Pregnancy and Lactation Weekly Digest

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For the Week Ending July 4, 2021. 

 

More than 12,000 pregnant and recently pregnant women are already participating. Help us understand the impact of COVID-19 on pregnancy and babies. Be a part of it!

Click here to Register.

So many pretty embryos

The winner of the Olympus Image of the Year Award 2020 is a picture of a rat embryo; a photo of African house snake embryonic skin won for Europe, the Middle East, and Africa. See them and the other prize winning pics here.

This is important for you because these beautiful microscopic and biological images, and embryogenesis, are amazing.

Baby bust

The birthrate in the US continues to drop. The pandemic certainly didn’t help this trend, but it didn’t start it either. Read more here.

This is important for you because less competition for your little one to get into college?

More DHA is associated with fewer preemies 

Most prenatal supplements contain 200mg of docosahexaenoic acid (DHA), an omega-3 fatty acid important for brain development. A study of over 1000 pregnant women just indicated that 1000mg is more effective at reducing early preterm birth, especially in women who have low DHA to begin with.  Read more here.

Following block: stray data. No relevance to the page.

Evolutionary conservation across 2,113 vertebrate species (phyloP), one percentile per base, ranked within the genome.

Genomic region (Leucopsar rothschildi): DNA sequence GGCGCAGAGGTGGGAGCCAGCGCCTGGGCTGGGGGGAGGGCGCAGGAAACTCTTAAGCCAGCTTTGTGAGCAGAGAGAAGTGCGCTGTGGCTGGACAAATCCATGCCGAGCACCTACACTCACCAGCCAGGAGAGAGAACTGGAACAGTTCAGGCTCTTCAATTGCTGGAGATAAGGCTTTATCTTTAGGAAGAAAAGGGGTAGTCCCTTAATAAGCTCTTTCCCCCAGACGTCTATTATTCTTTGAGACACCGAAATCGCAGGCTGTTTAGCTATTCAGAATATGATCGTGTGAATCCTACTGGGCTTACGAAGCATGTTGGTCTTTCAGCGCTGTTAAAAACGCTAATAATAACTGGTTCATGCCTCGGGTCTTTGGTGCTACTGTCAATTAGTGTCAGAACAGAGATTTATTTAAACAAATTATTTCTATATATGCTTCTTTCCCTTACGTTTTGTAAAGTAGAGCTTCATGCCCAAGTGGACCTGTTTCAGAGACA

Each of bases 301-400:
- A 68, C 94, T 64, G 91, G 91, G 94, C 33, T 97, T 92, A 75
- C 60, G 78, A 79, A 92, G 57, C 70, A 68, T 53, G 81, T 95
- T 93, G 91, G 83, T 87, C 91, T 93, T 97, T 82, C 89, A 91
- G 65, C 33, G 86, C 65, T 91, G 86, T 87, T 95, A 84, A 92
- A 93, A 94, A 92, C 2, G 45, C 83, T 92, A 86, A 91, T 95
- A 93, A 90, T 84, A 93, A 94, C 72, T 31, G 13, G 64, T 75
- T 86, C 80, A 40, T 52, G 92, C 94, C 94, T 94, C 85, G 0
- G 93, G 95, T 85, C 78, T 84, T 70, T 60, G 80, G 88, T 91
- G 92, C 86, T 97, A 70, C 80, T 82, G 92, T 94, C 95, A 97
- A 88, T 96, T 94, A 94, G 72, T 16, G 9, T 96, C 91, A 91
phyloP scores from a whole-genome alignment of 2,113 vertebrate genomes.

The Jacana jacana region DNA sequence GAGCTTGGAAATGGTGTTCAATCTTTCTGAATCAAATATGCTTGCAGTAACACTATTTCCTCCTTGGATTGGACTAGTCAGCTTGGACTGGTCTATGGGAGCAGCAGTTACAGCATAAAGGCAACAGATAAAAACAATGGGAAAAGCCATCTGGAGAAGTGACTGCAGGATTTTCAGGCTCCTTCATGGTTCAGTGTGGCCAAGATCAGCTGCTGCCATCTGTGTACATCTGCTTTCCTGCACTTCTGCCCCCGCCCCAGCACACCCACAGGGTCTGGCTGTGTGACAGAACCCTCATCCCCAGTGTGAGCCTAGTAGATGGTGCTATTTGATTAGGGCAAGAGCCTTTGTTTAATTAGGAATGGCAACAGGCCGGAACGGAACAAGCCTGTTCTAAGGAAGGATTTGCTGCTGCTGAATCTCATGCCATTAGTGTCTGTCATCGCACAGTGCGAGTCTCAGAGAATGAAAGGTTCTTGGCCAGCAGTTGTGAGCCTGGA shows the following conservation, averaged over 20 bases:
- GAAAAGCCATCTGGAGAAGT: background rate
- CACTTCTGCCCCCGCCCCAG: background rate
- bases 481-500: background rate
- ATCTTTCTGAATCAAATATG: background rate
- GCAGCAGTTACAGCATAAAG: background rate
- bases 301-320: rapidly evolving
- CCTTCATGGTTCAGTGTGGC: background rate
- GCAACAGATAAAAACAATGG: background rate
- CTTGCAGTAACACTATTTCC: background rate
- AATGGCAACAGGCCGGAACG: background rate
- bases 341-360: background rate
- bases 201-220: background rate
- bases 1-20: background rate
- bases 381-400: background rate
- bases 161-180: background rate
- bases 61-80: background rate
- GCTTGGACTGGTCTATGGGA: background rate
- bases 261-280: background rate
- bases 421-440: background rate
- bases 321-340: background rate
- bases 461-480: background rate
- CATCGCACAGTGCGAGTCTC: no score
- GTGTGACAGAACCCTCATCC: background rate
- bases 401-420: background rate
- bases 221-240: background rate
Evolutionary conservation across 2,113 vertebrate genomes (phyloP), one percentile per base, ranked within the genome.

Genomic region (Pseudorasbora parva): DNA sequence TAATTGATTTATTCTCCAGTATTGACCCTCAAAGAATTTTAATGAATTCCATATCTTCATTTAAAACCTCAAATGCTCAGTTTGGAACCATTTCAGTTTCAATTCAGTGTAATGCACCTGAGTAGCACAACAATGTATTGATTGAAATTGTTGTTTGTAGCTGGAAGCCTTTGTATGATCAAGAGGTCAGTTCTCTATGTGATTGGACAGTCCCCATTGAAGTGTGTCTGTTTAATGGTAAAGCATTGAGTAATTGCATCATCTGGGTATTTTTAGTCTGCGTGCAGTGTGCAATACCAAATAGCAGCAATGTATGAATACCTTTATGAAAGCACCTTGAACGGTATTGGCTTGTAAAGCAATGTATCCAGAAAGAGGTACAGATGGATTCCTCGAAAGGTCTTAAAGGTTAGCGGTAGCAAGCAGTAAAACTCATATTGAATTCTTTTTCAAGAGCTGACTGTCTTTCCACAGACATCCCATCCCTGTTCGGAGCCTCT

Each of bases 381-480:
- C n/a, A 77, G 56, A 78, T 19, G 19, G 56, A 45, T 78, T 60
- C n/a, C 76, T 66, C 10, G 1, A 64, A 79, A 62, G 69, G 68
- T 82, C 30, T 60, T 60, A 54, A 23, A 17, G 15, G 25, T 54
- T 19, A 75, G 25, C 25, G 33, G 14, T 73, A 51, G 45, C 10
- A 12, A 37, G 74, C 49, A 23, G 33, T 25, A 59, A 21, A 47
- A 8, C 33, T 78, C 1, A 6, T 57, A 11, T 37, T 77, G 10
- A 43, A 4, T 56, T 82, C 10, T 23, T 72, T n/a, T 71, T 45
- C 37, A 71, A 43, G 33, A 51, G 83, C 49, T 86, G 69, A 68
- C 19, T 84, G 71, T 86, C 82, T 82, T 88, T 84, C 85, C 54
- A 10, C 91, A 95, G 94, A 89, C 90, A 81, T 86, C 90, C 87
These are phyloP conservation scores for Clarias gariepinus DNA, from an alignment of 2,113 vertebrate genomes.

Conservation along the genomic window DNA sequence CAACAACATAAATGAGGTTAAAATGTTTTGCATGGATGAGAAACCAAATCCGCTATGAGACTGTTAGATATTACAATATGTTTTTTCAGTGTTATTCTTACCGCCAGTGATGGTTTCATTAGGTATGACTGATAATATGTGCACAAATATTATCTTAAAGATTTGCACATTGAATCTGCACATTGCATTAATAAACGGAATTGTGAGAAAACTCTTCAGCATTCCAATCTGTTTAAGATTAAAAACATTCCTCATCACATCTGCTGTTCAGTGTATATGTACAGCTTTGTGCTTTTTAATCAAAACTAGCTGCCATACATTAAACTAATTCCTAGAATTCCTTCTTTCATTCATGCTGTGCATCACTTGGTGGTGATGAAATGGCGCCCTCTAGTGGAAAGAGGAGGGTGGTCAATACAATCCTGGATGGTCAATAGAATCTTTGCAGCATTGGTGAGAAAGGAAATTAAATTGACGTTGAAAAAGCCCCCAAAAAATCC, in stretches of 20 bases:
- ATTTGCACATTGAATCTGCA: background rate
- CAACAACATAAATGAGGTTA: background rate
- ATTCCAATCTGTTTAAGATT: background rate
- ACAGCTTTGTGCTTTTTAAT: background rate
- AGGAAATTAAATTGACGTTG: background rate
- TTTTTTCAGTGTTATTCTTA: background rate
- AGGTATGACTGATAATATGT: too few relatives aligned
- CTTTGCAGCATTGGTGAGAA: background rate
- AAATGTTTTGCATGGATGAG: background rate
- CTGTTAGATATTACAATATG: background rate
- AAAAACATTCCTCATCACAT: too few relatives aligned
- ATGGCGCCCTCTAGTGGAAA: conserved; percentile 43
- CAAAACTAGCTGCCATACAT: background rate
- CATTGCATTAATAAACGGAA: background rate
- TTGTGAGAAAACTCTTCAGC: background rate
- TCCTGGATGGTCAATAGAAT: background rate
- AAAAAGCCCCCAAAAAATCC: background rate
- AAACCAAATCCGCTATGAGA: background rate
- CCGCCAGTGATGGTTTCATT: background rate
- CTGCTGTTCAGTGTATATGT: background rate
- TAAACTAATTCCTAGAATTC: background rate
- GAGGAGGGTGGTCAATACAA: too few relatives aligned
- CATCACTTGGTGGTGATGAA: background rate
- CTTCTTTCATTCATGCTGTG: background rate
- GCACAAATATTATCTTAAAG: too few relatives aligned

This is important for you because talk to your doctor about the potential benefits and risks of increasing your DHA intake.

Pregnancy as a Time Machine

Gestational diabetes may not just be gestational; women who have it are at an elevated risk of developing type 2 diabetes and heart disease later in life. Other pregnancy complications have been likewise linked to future trouble; hypertensive disorders during pregnancy can foreshadow hypertensive disorders down the road. Read more here.

This is important for you because “what happens in pregnancy can be a precursor to future health.”

The most popular blog in The Pulse this week was Breastfeeding After Breast Cancer: Every Case Is Different. Read it here.

Diana Gitig
Dr. Diana Gitig has a Ph.D. in cell biology and genetics from Cornell University, and has been writing about issues in biology – from molecular biology to cancer to immunology to neuroscience to nutrition to agriculture - for the past fifteen years. She has three teenaged children.

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